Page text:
1354 Hawkins, Edward GBR
Place in AG 35-39: 169 // Finish Time: 10:41:55
Swim: 1:05:20 // T1: 5:46 // Bike: 5:24:41 // T2: 7:14 // Run: 3:58:56
Coach’s remarks: Below is Ed’s Kona Race Report, been waiting on this for a while, it’s a great read and gives a nice insight on what it takes to get to ona, that being hard work!!!!! Many thanks Ed
What’s the first question you get asked when folks first find out you do triathlon?
Have you been to the Hawaiian Ironman?
Well, I have and you what the first question they asked after finding it was the first time I was going there after trying to qualify for 4 years was?
How are you going to feel after finishing Ironman Hawaii?
The answer now is easy – I feel empty, but satisfied. Why such mixed emotions? To be honest, as a race this was possibly my worst ever but as an experience this was up there with the best I have ever had. I met so many amazing people from so many different walks of life and countries. Hawaii, as a place, is simple stunning …magical. It feels almost like a mystical home. Life moves so slowly there, people seem to be so easy going and their bodies tick to a different clock there compared to the rest of the world, especially the clock that we from Dubai beat to on a daily basis.
It was great to see so many stars from the Ironman and ITU world. Crowie, Macca, Norman Stadler, Dave Scott, Mark Allen, Chrissie Wellington, Mirinda Carfrae, Jan Frodeno, Gomez, Tim Don, Simon Whitfield, Emma Snowsill, all world champions or gold medalists. It was simply amazing to be rubbing shoulders with them down on the legendary sands of Dig Me beach.
The race itself is hard, that’s it … hard. It’s hot, it’s windy and it’s never ending and unforgiving. There were a number of times where I could simply have just sat down by the side of the road, relaxed, chilled and watched the day go by. I was not in a happy place for the majority of the day, in fact from when the canon went off, but it was the world championships, the Ironman World Championships. I had chased this dream for at least 4 years to be where I was right now. Sarah and I had made many sacrifices to get to the start line. I did not want to waste the opportunity or be disrespectful by not finishing. I aimed to finish in the day light.
The swim was one of the hardest I have done to be fair and the bit I was most nervous about. It seemed to go on and on, you know what it is like. It was physical too, it was just so difficult to get a rhythm. For the first four hundred meters I do not think I put my face in the water and equally there was one or two athletes that had their fair tries at trying to either borrow my goggles, speed suit or timing chip, which was nice, but again we all know what it is like. The biggest bonus of the swim is the view you get. The ocean was so stunning and clear. It was a real honour to be able to swim that far out into the Pacific Ocean, you would never do that on your own. A couple of guys I spoke to said they saw dolphins, I didn’t but it would not surprise me. The ocean is so full of life, it is so different to the Arabian Gulf, it is like the Disney film Finding Nemo.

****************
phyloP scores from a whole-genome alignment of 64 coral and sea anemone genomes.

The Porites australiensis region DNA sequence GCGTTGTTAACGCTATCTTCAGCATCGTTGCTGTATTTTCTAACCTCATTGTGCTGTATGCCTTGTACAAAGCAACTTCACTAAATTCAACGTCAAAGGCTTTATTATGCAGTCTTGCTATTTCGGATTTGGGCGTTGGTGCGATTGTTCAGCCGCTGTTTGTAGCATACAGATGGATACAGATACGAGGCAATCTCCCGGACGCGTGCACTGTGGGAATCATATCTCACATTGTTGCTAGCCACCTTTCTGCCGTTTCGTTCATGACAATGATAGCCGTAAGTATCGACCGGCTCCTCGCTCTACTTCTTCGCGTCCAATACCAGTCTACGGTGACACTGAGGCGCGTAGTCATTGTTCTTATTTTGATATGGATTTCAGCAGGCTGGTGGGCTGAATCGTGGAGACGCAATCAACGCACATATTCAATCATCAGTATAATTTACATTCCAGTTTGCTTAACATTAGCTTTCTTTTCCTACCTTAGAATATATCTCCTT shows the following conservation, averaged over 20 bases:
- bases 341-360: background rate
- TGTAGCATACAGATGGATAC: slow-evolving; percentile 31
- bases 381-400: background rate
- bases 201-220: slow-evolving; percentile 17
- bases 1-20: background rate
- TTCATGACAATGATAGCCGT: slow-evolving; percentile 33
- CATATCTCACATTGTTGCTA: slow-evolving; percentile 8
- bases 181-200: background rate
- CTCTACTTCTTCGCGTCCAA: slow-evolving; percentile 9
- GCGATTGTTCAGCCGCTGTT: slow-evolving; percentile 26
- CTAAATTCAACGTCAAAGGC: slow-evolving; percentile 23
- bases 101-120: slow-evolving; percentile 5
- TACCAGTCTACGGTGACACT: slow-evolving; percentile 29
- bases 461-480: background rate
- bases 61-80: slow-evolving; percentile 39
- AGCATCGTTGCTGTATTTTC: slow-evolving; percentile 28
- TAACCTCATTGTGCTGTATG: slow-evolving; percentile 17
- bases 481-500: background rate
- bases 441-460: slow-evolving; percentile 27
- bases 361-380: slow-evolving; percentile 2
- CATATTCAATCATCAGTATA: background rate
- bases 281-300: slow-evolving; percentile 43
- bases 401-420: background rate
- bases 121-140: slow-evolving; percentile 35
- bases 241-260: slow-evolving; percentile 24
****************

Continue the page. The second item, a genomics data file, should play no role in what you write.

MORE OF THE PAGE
The bike course was the first race I had done where it was one single lap. I was not too sure how I felt about this, it was the unknown and you always hear about the infamous trade winds of Hawaii. At first it was not too bad and I was almost enjoying being passed by countless drafters, until about 20km from Hawi. I saw Crowie and the pros through. Then boom! There she was … Hawaii reminding us we were there and the winds could blow, ouch, it was hard, but it was the same for everyone. Once at the turn around in Hawi, the wind was with us for a stretch and it was great, 65kmph, flying for a while. We hit the turn onto the Queen Ka and I was thinking I was almost home, nah, there was still legs in this ride. There was at least another 50km and the wind had turned. This was going to be a hard one all the way home. Suck it up this is why we’re here.
The run was ok. It was hot, but nothing I really noticed until my back started to hurt due to the sunburn. The hardest part was the mid section out on the Queen Ka at 21km in. It seemed to be so far and mentally I was really struggling. I was going from aid station to aid station, just surviving. I met up with Flanners at the bottom of the Natural Energy Lab and chatted to him for about 10 minutes. I thought he looked good as he had all day, but he told me otherwise. We both decided we were going to cross the line together and celebrate, that was until we saw Aya and we both thought there was no way we wanted to get chicked by her as we would never hear the end of it.
The rest of the race was just as hard, run, puke, run, aid station, walk, run, puke, run, aid station, run, there was a type of rhythm going and in any normal race it wouldn’t have been that enjoyable, but this was Kona, Ironman Hawaii, so it really was a case of sucking it up and enjoying it, as these opportunities do not come knocking everyday. Finishing was great, as always, you get a surge of energy from somewhere that you wished you had throughout the run. Going down the chute and over the line to Mike Reilly’s chorus of ….”Edward Hawkins, a teacher from the UK, now living in Dubai. You’re an Ironman” , was great and something I will remember for the rest of my life. It was great to take the Union Jack over the line, something I have never done before. I’m proud to be British and I am proud to have had this opportunity, like Jay says it’ll be one to tell the kids and grandkids about.